"[I]t is the nature of the conduct, rather than the status of the actor, that governs whether the discretionary function exception applies in a given case." United States v. S.A. Empresa de Viacao Aerea Rio Grandense (Varig Airlines), --- U.S. ----, ----, 104 S.Ct. 2755, 2765, 81 L.Ed.2d 660, 674 (1984). A governmental act is discretionary and therefore shielded from liability if it is performed "at a planning rather than operational level and involve[s] considerations more or less important to the practicability of the Government's ... program." Dalehite v. United States, 346 U.S. 15, 42, 73 S.Ct. 956, 971, 97 L.Ed. 1427 (1953); see Varig, --- U.S. at ----, 104 S.Ct. at 2768, 81 L.Ed.2d at 678 (challenged government decisions affected "feasibility and practicality of government's regulatory program"); Payne v. United States, 730 F.2d 1434, 1437 (11th Cir.1984) (challenged governmental decision not to make study "inherent in the policy and planning decision" to redesign waterway). The government may be sued, however, for negligence in the nondiscretionary execution of discretionary decisions. Payton v. United States, 679 F.2d 475, 480 (5th Cir. Unit B 1982) (en banc); see Indian Towing Co. v. United States, 350 U.S. 61, 69, 76 S.Ct. 122, 126, 100 L.Ed. 48 (1955). The ultimate determination is "the nature and quality of the discretion involved in the act complained of." Smith v. United States, 375 F.2d 243, 246 (5th Cir.), cert. denied, 389 U.S. 841, 88 S.Ct. 76, 19 L.Ed.2d 106 (1967). For the government to show merely that some choice was involved in the decisionmaking process is insufficient to activate the discretionary function exception. J.H. Rutter Rex Manufacturing Co. v. United States, 515 F.2d 97, 99 (5th Cir.1975), cert. denied, 424 U.S. 954, 96 S.Ct. 1428, 47 L.Ed.2d 359 (1976). The balancing of policy considerations is a necessary prerequisite. Id.


Under these principles, the initial decision to place aids to navigation such as the temporary buoys in this case is within the Coast Guard's discretion. See 14 U.S.C. Sec. 81. Once such aids are established, however, negligence in their maintenance and operation implicates operational functions and is actionable. Indian Towing, 350 U.S. at 64, 69, 76 S.Ct. at 124, 126. We here address alleged negligence in the intermediate step of the actual placement or establishment of the buoys. We hold that the United States is subject to suit for such alleged negligence. The Coast Guard exercised its discretion when it decided to establish the buoys. The execution of that decision fell outside the discretionary function exception.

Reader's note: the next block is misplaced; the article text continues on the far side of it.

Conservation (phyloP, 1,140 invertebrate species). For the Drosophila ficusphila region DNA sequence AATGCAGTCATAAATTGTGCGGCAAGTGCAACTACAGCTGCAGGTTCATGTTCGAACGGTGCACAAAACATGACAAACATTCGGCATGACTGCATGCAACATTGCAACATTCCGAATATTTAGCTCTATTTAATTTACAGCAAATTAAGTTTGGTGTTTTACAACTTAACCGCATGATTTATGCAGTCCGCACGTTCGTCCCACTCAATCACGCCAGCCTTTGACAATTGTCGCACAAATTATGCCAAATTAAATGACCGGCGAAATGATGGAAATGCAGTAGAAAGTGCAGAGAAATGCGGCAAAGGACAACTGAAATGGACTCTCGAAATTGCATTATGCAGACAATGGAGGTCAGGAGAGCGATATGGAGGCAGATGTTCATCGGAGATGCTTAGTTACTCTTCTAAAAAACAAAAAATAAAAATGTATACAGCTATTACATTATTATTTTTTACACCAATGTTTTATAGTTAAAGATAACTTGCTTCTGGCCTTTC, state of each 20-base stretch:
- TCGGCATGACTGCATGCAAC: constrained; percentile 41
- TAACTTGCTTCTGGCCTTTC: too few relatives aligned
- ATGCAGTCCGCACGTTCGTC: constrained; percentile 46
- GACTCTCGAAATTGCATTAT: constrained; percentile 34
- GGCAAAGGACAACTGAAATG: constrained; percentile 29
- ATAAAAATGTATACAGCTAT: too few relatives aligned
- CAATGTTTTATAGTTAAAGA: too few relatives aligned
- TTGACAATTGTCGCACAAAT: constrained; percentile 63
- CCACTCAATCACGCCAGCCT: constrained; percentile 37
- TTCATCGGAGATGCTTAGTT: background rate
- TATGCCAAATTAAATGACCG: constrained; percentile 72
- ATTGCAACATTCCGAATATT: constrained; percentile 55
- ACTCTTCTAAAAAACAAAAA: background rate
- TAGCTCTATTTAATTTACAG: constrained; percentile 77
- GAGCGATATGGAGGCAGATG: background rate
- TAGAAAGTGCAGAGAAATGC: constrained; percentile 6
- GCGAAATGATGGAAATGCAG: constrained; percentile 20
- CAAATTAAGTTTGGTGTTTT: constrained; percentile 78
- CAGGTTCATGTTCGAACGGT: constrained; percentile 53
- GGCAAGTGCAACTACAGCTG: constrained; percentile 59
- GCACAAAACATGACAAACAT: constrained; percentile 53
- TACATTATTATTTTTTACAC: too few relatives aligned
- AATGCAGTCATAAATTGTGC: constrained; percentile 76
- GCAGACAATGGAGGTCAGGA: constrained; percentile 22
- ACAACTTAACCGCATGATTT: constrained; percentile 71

The government doggedly insists that Dalehite and Varig Airlines, both of which were suits under the Federal Tort Claims Act, require us to extend the discretionary function exception to the establishment of the buoys as well as to the initial decision to place them. Dalehite concerned a federal fertilizer export program. Tons of the fertilizer exploded in the harbor of Texas City, Texas, causing colossal casualties and damages. The plaintiffs alleged no individual acts of negligence but charged negligence in the government's allowing shipment of the fertilizer into a congested area without warning of the fertilizer's known explosive characteristics. Dalehite, 346 U.S. at 23, 73 S.Ct. at 961. The district court found that the government had carelessly drafted and adopted the fertilizer program as a whole, committed specified negligent acts in the manufacture of the fertilizer and breached its duty in failing to supervise the loading of the fertilizer onto ships in the Texas City harbor. Id. The Supreme Court, reversing the findings of the district court, noted that each of the allegedly negligent acts was either itself performed at a policy-making level or executed pursuant to and in conformity with guidelines adopted at the policy-making level. Id. at 37-42, 73 S.Ct. at 969-971. They held that "acts of subordinates in carrying out the operations of government in accordance with official directions cannot be actionable." Id. at 36, 73 S.Ct. at 968.